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Hormones are chemicals released by cells that affect cells in other areas of the body. Only a small amount of a hormone is required to alter cell metabolism. hormones are chemical messenger that transports a signal from one cell to another. All multicellular organisms produce hormones; plant hormones are also called phytohormones. Hormones in animals are often transported in the blood. Cells respond to a hormone when they express a specific receptor for that hormone. The hormone binds to the receptor protein, resulting in the activation of a signal transduction mechanism that ultimately leads to cell type-specific responses.

Hormones carry messages from glands to cells to maintain chemical levels in the bloodstream that achieve homeostasis. "Hormone" comes from a word that means, "to spur on." This reflects how the presence of hormones acts as a catalyst for other chemical changes at the cellular level necessary for growth, development, and energy.

  • Growth and development
  • Metabolism - how your body gets energy from the foods you eat
  • Sexual function
  • Reproduction
  • Mood

As members of the endocrine system, glands manufacture hormones. Hormones circulate freely in the bloodstream, waiting to be recognized by a target cell, their intended destination. The target cell has a receptor that can only be activated by a specific type of hormone. Once activated, the cell knows to start a certain function within its walls. Genes might get activated, or energy production resumed. As special categories, autocrine hormones act on the cells of the secreting gland, while paracrine hormones act on nearby, but unrelated, cells.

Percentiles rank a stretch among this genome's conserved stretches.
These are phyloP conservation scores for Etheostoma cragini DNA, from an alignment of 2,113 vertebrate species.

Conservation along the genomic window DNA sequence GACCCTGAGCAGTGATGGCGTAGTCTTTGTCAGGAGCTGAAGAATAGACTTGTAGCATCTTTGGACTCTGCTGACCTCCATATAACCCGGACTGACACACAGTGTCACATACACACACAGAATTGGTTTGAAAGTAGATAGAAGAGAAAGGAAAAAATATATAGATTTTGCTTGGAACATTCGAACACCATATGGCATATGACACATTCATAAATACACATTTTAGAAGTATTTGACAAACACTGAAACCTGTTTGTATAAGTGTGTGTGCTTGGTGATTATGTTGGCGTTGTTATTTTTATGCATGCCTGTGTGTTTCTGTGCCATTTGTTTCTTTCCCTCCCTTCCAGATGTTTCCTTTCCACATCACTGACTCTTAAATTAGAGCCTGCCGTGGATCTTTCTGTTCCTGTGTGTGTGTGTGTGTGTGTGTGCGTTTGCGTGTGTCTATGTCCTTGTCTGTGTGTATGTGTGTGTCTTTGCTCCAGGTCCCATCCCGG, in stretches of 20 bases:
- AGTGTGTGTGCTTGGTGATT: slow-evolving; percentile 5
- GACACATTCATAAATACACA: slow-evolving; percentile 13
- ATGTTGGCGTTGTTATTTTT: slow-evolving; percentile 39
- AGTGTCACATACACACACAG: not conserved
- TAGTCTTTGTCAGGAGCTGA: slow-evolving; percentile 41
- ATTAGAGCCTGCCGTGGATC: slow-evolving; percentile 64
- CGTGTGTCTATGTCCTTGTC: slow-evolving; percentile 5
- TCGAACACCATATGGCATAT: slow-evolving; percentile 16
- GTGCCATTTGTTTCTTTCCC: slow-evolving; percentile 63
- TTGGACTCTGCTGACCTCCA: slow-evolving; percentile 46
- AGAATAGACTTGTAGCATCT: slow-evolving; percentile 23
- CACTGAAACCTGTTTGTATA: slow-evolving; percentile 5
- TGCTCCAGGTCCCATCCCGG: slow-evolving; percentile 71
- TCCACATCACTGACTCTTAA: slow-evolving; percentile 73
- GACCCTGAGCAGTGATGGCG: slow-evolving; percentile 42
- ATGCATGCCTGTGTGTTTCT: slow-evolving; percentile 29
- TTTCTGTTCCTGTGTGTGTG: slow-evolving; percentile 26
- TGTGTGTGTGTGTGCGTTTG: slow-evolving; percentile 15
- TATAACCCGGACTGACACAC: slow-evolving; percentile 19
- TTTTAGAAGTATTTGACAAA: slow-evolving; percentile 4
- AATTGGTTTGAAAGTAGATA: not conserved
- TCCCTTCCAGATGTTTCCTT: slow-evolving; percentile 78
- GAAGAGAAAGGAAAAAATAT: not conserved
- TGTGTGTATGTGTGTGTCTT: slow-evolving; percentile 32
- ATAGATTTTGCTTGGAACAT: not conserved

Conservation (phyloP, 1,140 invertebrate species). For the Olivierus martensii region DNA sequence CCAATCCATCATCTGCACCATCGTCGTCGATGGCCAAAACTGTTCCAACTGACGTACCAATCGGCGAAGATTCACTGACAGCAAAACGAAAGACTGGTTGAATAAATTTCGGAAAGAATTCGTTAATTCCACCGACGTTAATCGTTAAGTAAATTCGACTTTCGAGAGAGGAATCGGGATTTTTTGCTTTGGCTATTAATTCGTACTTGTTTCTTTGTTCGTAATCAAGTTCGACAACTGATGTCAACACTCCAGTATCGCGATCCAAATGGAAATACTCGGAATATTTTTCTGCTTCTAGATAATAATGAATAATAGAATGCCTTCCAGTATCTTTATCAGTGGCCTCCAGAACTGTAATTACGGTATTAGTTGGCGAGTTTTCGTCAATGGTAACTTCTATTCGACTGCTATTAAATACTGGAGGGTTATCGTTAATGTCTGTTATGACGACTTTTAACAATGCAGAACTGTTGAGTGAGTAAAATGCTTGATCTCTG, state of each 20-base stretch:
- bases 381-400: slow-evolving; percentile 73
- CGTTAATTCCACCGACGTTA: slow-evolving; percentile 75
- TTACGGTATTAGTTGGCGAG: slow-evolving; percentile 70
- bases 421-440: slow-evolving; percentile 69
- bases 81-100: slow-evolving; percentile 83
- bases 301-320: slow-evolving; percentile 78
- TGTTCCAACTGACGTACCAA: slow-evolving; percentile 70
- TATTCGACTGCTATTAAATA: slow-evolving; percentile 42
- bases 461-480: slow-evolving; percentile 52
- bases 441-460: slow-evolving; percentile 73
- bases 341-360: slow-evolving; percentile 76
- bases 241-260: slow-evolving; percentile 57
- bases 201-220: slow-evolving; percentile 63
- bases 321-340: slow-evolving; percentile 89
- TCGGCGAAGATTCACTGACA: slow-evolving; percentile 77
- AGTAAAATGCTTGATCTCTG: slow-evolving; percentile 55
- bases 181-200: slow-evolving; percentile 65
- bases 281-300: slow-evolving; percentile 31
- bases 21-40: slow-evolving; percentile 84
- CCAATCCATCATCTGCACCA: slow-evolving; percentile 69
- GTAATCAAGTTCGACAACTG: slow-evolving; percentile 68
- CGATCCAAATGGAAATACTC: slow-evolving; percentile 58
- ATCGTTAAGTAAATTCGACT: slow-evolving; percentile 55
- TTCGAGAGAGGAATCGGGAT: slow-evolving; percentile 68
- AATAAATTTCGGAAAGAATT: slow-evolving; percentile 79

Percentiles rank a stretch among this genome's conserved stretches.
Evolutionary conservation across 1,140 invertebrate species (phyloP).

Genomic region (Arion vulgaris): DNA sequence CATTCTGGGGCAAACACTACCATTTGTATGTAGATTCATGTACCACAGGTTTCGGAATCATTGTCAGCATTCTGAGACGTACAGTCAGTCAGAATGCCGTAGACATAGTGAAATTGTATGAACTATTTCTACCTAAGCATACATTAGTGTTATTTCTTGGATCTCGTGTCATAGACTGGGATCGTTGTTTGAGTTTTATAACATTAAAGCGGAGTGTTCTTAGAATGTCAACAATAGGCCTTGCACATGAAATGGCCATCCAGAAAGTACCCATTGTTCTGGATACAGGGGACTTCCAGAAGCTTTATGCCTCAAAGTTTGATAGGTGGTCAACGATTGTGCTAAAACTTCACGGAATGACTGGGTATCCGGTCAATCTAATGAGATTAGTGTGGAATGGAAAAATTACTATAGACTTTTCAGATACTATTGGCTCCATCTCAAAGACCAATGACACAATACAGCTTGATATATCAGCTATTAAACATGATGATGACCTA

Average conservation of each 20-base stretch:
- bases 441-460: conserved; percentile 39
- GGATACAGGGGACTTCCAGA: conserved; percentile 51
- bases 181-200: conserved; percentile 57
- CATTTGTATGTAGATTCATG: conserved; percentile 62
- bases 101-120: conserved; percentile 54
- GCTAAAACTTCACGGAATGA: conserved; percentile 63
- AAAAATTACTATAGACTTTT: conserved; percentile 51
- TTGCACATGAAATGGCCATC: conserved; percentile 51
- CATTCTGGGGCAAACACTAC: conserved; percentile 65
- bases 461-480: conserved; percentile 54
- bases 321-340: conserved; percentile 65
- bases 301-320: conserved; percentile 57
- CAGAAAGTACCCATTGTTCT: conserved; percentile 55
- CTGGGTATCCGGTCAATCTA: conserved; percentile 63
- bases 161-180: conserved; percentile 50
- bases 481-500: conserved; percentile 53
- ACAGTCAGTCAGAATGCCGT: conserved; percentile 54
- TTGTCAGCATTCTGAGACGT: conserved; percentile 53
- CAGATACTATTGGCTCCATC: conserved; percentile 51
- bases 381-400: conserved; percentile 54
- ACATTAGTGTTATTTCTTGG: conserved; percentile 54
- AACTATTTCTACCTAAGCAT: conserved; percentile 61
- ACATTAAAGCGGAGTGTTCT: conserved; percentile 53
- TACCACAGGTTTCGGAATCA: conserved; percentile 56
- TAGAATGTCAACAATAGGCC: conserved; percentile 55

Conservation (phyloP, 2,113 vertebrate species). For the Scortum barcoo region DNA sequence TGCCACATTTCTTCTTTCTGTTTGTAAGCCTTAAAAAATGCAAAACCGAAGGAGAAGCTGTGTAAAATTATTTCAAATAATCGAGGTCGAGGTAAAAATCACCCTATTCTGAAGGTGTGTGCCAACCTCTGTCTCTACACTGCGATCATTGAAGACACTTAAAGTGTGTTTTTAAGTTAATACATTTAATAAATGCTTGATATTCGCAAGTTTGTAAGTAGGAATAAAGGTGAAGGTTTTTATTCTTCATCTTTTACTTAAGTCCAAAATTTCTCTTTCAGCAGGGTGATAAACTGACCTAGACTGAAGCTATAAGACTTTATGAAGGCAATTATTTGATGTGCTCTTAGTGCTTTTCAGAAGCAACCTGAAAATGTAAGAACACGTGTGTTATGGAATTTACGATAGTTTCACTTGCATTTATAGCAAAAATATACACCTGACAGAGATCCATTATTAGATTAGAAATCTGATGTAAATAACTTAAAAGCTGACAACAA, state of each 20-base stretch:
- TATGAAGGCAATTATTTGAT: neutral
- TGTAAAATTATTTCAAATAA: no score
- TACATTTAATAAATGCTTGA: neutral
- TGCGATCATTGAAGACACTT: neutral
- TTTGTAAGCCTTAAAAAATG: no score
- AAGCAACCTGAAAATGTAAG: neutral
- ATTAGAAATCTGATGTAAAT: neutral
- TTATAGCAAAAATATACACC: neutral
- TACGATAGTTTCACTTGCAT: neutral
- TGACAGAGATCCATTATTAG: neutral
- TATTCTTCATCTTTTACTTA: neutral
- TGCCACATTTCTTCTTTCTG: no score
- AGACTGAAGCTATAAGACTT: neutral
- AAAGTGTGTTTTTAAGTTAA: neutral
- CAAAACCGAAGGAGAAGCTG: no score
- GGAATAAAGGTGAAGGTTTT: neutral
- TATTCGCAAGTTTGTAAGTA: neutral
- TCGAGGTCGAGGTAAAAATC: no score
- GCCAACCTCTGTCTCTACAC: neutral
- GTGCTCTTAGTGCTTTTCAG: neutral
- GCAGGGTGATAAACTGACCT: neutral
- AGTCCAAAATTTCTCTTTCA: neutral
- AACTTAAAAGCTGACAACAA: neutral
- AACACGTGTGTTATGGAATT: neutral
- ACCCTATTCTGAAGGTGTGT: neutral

There are two types of hormones known as steroids and peptides. In general, steroids are sex hormones related to sexual maturation and fertility. Steroids are made from cholesterol either by the placenta when we're in the womb, or by our adrenal gland or gonads (testes or ovaries) after birth. Cortisol, an example of a steroid hormone, breaks down damaged tissue so it can be replaced. Steroids determine physical development from puberty on to old age, as well as fertility cycles. If we are not synthesizing the correct steroidal hormones, we can sometimes supplement them pharmaceutically as with estrogen and progesterone.

Peptides regulate other functions such as sleep and sugar concentration. They are made from long strings of amino acids, so sometimes they are referred to as "protein" hormones. Growth hormone, for example, helps us burn fat and build up muscles. Another peptide hormone, insulin, starts the process to convert sugar into cellular energy.

Hormones so perfectly and efficiently manage homeostasis due to negative feedback cycles. Our goal is to keep the concentration of a certain chemical, such as testosterone, at a constant level for a certain period of time, the way that a thermostat works. Using negative feedback, a change in conditions causes a response that returns the conditions to their original state. When a room's temperature drops, the thermostat responds by turning the heat on. The room returns to the ideal temperature, and the heater turns off, keeping the conditions relatively constant.

Endocrine hormone molecules are secreted (released) directly into the bloodstream, while exocrine hormones (or ectohormones) are secreted directly into a duct, and from the duct they either flow into the bloodstream or they flow from cell to cell by diffusion in a process known as paracrine signalling. Hormones work as your body's chemical messengers. They travel in your bloodstream to tissues or organs. They work slowly, over time, and affect many different processes, including:

Endocrine glands, which are special groups of cells, make hormones. The major endocrine glands are the pituitary, pineal, thymus, thyroid, adrenal glands and pancreas. In addition, men produce hormones in their testes and women produce them in their ovaries.

Hormones are powerful. It takes only a tiny amount to cause big changes in cells or even your whole body. That is why too much or too little of a certain hormone can be serious. Laboratory tests can measure the hormone levels in your blood, urine or saliva. Your health care provider may perform these tests if you have symptoms of a hormone disorder. Home pregnancy tests are similar - they test for pregnancy hormones in your urine.



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Cholesterol HDL/LDL balance



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